Your counts will help us to understand which species (and how many) are stopping to rest and feed in the Caribbean. This allows us to assess the health of populations and to determine whether they are increasing, decreasing, or stable. The data you collect will also help scientists to coordinate follow-up research and conservation actions, such as protecting important sites – or even taking immediate action to reduce threats to shorebirds and their environments, if necessary.

READ MORE HERE

 

RAREST OF RARE VISIT FROM WILSON’S PLOVERS

Wilson’s Plover Good Harbor Beach, Gloucester, Massachusetts

Earlier this week while checking on the PiPl, a small group of shorebirds caught my eye. They were foraging at the water’s edge. Although the fog was as thick as split pea soup and visibility not great, something seemed off with the birds–they looked like Piping Plovers–but seemed a tiny bit bigger, and the silhouette of their bills was larger and chunkier than that of our PiPl. When they scurried along, coming closer, I could see that their bills were solid black, too, and their legs and feet were a fleshy pink, not the bright PiPl orange.

The three foraged nearly identically to the way Piping Plovers forage, pecking and darting at the water’s edge, enough so that when Papa Plover caught sight, he chased them further down the beach and out of his territory.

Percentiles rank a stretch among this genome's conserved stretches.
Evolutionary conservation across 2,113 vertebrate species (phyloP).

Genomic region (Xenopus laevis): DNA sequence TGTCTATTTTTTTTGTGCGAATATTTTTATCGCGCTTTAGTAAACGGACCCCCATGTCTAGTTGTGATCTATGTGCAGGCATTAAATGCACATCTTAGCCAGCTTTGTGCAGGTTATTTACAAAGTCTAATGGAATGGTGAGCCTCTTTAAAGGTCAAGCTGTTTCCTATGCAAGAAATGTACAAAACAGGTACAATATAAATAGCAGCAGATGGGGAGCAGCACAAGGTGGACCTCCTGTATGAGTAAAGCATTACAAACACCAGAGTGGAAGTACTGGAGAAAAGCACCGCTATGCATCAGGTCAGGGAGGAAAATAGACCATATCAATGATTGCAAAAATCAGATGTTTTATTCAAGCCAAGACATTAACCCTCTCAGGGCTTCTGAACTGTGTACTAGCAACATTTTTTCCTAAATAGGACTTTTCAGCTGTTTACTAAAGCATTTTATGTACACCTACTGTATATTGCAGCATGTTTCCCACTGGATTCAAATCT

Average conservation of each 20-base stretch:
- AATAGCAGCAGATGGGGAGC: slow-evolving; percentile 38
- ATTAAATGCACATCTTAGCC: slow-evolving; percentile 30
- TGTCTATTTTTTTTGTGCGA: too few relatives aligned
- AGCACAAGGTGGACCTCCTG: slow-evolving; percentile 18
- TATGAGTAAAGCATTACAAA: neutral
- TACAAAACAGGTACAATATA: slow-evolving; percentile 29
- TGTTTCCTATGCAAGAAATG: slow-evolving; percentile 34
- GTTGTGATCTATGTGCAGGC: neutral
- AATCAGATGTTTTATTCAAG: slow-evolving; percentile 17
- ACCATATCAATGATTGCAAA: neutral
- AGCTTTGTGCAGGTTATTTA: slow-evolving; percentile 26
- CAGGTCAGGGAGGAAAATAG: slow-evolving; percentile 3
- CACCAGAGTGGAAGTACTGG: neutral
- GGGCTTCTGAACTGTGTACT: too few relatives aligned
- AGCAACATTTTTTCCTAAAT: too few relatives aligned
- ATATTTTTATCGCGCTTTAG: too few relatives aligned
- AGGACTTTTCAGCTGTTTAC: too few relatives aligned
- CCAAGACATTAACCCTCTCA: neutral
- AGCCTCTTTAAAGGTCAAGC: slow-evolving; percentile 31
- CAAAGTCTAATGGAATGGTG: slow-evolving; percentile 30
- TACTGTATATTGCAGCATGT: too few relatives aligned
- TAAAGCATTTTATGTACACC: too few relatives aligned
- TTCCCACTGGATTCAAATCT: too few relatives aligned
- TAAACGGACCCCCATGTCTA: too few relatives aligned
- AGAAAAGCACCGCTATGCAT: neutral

Papa Piping Plover, with feathers puffed out to appear larger, chasing the Wilson’s Plover out of his #3 nesting area.

In the above two photos, compare the orange legs and feet of the PiPl, versus the Wilson’s fleshy pink legs and feet. The PiPl bill is black with differing degrees of orange; the Wilson’s bill is pure black and thicker.

The mystery plovers were fairly far down the beach and I only got few good photos, but did take some footage of Papa chasing the odd plovers with the pale pink legs.

Later at home I was able to identify the shorebirds and amazingly, they are Wilson’s Plovers!! I write amazingly because they are a southern species of plover, rarely seen as far north as New Jersey. I mentioned to Greenbelt’s Dave Rimmer about the Wilson’s Plovers. I don’t think he believed me at first, but after taking a walk on the beach, he agreed, yes, they were Wilson’s Plovers!

Wilson’s Plovers live along beaches of the southern Atlantic and Gulf coasts. They are named after the ornithologist Alexander Wilson who discovered them on Cape May in 1813. The species is (and was at that time, too) very rare for New Jersey, let alone northern Massachusetts!

Pretty pink legs of the Wilson’s Plover.

Wilson’s Plovers are listed as threatened or endangered in some states. As with Piping Plovers, disturbances to nesting areas and loss of habitat are the primary threats to this plover species.

I only spotted the Wilson’s Plovers early in the day. The fog engulfed the shoreline even more, making additional sightings nearly impossible. The following morning I stopped by GHB to check on the PiPl, and did not find the Wilson’s. Ornithologists call these visitors in places far outside the bird’s range “vagrants,” but I prefer to think of them as guests. Please write and let us know if you see a Wilson’s Plover, and please take a snapshot if possible. Thank you.